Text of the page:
“The markets are so saturated, so cheap, that in a lot of places the price is below the cost of production,” Koornneef said.
The good news, said Jim Gordon, operations manager of Burlington, Ontario-based Ippolito Produce Ltd., is that the Canadian market remains strong and steady while other countries and sectors falter.
“A lot of us were thinking that sooner or later, we’re going to get hit,” Gordon said.
“I don’t think that’s happened to any great extent, but we’re still keeping our fingers crossed.”
Stephen Rodrigues, national sales manager for Global Fresh Canada, said the import-exporter’s research shows retail chain produce sales are up over last year in dollars and in volume, while sales at the Toronto food terminal are down, although not by much.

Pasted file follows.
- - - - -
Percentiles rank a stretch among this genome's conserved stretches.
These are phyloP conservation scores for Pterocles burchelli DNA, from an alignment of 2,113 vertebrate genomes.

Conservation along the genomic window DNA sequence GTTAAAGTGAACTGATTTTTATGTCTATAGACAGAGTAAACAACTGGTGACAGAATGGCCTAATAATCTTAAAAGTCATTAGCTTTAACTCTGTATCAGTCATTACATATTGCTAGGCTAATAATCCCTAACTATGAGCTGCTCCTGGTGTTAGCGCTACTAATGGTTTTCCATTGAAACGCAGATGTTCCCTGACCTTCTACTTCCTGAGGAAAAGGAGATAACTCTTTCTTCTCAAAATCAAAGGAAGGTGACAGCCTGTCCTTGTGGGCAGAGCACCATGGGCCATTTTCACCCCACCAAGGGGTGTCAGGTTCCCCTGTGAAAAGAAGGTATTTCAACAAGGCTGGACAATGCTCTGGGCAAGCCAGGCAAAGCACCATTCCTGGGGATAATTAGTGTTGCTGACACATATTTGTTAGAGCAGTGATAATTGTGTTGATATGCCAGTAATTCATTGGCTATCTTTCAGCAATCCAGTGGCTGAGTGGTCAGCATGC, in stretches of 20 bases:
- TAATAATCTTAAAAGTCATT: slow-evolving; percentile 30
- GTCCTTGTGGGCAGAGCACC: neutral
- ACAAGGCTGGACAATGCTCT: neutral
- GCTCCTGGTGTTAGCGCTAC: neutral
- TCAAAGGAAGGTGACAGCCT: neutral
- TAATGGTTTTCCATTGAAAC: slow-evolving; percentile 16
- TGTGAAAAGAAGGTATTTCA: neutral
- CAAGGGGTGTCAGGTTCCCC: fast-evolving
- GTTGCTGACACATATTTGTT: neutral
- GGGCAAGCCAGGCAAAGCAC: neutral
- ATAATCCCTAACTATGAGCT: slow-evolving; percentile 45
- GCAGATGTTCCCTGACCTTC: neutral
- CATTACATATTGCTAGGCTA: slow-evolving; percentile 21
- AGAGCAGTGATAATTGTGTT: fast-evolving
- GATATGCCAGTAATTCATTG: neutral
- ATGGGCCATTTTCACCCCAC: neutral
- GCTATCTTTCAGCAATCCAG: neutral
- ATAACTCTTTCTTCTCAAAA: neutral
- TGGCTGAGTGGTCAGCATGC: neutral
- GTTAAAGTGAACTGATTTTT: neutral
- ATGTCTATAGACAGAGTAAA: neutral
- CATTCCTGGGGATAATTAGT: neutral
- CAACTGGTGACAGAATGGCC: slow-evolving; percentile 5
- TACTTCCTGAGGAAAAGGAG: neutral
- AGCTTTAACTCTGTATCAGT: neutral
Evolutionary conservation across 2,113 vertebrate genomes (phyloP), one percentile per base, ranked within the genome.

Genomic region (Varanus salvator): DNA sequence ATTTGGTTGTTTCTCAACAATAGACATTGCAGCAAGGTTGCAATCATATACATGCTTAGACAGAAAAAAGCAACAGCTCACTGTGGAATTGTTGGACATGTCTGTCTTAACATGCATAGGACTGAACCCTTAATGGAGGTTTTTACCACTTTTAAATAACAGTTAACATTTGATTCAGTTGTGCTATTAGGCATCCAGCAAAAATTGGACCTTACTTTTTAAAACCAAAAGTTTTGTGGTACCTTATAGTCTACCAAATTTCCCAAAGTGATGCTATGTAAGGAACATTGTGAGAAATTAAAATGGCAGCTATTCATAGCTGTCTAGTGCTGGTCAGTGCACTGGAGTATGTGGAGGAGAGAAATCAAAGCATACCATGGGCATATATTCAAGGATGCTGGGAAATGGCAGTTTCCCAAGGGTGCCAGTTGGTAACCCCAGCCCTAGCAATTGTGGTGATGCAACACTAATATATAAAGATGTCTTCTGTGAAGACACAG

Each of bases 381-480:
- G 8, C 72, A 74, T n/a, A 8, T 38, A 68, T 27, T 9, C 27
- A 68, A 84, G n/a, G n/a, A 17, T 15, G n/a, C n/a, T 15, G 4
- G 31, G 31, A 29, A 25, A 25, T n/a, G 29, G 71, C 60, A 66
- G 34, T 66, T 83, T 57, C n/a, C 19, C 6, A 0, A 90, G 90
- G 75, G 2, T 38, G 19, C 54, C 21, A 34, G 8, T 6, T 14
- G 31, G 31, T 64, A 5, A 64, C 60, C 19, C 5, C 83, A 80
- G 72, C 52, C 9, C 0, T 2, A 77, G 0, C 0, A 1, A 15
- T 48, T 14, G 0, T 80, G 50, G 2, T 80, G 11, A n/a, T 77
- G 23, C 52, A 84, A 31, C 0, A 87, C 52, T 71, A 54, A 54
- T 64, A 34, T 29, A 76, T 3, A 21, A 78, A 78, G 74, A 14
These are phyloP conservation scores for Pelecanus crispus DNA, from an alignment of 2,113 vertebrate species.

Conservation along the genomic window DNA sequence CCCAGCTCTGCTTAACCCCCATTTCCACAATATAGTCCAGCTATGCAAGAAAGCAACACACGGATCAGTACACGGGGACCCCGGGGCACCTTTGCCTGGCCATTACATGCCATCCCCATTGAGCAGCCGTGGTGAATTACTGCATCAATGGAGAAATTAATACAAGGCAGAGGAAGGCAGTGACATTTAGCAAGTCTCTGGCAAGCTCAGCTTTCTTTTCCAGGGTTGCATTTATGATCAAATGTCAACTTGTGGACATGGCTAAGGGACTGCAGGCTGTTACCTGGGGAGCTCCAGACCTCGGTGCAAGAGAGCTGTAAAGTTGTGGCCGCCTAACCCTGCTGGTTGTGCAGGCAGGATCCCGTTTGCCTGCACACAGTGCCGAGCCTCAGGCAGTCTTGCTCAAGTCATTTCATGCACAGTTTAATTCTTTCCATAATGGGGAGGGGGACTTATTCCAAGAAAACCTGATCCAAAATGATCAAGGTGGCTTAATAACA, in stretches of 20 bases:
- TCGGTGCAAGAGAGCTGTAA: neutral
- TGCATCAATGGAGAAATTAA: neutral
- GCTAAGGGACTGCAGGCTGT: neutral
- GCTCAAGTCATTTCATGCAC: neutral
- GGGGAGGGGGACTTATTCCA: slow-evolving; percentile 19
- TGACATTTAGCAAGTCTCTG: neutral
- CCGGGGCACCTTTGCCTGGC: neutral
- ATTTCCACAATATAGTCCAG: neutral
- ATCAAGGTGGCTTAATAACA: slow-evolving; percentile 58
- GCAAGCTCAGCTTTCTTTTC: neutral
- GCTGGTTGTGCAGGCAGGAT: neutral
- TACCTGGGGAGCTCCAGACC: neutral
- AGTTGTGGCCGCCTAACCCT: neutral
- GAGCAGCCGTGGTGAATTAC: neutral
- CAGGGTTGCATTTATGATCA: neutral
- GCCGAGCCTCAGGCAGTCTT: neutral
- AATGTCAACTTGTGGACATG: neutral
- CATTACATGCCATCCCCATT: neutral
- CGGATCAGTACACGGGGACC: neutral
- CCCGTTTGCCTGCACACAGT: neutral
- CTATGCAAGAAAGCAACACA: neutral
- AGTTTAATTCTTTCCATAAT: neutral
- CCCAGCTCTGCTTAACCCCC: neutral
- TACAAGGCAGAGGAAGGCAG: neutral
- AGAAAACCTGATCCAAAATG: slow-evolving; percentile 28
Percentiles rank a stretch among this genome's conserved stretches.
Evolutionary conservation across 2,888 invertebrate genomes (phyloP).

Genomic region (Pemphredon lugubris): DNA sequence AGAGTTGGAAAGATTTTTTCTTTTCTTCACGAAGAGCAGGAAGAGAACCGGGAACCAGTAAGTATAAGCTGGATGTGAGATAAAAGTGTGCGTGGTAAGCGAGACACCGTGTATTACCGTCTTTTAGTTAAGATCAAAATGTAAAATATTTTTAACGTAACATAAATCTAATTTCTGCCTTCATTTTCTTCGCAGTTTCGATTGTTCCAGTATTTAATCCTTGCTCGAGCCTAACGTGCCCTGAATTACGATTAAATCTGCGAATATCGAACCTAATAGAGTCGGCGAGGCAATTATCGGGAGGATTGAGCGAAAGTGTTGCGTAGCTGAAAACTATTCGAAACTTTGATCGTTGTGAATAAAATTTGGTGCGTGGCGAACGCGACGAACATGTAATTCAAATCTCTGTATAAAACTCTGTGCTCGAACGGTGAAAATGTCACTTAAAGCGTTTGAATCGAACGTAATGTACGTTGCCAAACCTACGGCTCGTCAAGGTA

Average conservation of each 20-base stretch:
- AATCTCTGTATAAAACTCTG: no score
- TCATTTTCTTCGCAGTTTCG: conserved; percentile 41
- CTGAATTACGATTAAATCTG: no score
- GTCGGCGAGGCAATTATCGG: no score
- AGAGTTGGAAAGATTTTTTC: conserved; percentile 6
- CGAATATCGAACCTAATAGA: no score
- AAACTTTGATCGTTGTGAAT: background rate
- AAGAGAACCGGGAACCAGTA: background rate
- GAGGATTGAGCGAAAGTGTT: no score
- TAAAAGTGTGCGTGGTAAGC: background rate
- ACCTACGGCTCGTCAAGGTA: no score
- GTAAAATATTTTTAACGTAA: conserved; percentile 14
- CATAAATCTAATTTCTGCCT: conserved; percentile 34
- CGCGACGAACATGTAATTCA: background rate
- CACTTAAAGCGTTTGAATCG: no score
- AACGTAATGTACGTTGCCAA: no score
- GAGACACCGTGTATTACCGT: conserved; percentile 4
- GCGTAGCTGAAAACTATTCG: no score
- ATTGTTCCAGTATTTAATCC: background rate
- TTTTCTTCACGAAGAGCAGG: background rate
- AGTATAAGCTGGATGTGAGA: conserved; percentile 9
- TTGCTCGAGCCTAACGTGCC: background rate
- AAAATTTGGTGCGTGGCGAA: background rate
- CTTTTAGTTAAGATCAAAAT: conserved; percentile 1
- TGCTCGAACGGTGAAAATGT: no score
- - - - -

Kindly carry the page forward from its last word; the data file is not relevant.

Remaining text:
The fine weather has certainly made winter vegetables easy on the pocketbook.
“Usually in January there’s a cold snap in the U.S. that leaves product short and leads to higher prices, but not this year,” said Tony Fallico, salesman for F.G. Lister & Co. Ltd.
“We’re paying $15 instead of $40 for a case of tomatoes,” said Farley Donsky, director of sales for local restaurant supplier Mister Produce.